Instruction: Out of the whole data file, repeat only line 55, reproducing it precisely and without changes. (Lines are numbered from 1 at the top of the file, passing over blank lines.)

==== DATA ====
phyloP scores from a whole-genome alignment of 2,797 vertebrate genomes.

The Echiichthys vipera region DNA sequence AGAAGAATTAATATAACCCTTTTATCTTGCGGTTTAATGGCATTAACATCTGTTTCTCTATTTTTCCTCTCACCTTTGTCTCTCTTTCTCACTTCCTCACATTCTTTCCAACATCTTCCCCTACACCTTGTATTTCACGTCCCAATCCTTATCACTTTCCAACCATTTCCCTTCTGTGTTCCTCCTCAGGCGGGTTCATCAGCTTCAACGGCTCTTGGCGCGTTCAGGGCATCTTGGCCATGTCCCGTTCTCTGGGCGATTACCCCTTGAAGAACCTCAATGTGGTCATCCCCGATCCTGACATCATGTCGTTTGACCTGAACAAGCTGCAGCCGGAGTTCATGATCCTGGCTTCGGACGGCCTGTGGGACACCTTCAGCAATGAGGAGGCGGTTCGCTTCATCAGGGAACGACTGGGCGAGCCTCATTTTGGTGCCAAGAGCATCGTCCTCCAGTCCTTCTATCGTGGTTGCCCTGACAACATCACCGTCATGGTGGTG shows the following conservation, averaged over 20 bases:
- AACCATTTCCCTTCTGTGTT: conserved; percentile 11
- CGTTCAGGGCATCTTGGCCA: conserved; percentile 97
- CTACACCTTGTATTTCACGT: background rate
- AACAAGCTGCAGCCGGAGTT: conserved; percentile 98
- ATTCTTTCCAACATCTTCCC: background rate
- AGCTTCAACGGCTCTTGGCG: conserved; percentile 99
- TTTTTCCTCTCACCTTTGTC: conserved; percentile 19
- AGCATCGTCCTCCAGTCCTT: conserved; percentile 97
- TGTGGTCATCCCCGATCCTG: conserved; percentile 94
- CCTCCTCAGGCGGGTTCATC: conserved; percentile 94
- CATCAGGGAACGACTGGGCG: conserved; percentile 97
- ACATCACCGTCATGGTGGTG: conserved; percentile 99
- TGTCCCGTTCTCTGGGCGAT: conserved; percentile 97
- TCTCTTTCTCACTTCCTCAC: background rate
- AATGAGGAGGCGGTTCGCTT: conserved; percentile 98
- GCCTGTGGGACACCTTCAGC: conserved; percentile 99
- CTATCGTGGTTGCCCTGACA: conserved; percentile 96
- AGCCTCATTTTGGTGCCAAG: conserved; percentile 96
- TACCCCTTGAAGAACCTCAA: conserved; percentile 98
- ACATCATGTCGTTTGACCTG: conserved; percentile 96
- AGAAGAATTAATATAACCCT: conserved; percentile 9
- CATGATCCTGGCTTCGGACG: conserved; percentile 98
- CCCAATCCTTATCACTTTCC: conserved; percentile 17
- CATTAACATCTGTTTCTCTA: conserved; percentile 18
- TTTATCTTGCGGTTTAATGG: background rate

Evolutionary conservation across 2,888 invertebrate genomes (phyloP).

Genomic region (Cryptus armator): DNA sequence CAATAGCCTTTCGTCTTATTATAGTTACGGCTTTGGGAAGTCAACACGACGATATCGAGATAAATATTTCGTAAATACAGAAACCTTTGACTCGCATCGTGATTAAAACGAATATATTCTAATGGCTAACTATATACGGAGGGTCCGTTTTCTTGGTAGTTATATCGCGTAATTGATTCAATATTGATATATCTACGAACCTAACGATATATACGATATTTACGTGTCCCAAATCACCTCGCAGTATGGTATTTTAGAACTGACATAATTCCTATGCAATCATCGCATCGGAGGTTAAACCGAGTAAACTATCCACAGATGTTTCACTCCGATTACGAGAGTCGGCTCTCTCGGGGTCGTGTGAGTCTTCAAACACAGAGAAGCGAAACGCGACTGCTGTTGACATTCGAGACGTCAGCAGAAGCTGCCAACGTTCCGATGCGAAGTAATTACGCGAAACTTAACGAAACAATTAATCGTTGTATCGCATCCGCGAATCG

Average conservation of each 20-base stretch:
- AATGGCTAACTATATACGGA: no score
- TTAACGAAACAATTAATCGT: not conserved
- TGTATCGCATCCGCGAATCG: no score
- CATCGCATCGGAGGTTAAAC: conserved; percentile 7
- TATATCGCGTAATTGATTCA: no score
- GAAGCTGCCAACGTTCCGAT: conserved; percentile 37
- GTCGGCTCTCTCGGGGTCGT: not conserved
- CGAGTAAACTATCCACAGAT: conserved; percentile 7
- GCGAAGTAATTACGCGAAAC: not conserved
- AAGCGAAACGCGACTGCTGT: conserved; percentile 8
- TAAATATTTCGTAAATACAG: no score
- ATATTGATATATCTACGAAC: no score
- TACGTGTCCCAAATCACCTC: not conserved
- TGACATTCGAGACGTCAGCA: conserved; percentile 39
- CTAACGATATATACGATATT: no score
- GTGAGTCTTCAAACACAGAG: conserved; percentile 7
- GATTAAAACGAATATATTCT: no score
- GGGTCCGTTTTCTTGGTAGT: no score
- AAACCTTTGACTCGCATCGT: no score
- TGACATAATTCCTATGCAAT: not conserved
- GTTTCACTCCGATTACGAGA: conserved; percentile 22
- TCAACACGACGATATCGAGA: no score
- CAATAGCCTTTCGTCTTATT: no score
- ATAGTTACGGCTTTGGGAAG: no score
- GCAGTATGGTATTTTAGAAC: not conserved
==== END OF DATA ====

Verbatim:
- GCAGTATGGTATTTTAGAAC: not conserved